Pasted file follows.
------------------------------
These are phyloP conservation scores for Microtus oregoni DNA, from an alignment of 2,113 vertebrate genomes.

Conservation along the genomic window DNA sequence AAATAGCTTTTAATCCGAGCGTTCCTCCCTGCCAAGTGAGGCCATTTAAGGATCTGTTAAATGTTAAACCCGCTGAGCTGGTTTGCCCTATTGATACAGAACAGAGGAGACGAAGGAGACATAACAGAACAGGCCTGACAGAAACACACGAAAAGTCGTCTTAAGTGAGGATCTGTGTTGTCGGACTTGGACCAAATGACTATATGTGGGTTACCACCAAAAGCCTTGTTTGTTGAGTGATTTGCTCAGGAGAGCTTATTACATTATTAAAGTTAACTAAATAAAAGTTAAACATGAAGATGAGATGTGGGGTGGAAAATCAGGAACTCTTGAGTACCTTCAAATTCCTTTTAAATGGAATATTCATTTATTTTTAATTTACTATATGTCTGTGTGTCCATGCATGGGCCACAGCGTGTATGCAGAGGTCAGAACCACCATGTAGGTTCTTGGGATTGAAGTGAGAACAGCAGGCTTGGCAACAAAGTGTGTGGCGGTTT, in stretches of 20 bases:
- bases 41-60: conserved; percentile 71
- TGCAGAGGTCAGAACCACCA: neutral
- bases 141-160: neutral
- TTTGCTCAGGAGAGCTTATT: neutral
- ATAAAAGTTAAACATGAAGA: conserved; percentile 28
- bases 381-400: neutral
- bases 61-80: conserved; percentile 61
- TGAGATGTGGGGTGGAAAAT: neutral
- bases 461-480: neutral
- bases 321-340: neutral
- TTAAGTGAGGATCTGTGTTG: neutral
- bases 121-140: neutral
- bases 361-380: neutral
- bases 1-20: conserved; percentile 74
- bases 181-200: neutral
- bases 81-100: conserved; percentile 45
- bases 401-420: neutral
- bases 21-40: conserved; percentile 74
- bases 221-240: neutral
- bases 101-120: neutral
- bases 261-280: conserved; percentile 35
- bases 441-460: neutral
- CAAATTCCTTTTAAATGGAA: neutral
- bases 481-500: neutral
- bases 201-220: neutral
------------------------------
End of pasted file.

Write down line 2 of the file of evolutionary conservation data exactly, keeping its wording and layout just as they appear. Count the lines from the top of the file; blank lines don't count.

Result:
Conservation along the genomic window DNA sequence AAATAGCTTTTAATCCGAGCGTTCCTCCCTGCCAAGTGAGGCCATTTAAGGATCTGTTAAATGTTAAACCCGCTGAGCTGGTTTGCCCTATTGATACAGAACAGAGGAGACGAAGGAGACATAACAGAACAGGCCTGACAGAAACACACGAAAAGTCGTCTTAAGTGAGGATCTGTGTTGTCGGACTTGGACCAAATGACTATATGTGGGTTACCACCAAAAGCCTTGTTTGTTGAGTGATTTGCTCAGGAGAGCTTATTACATTATTAAAGTTAACTAAATAAAAGTTAAACATGAAGATGAGATGTGGGGTGGAAAATCAGGAACTCTTGAGTACCTTCAAATTCCTTTTAAATGGAATATTCATTTATTTTTAATTTACTATATGTCTGTGTGTCCATGCATGGGCCACAGCGTGTATGCAGAGGTCAGAACCACCATGTAGGTTCTTGGGATTGAAGTGAGAACAGCAGGCTTGGCAACAAAGTGTGTGGCGGTTT, in stretches of 20 bases: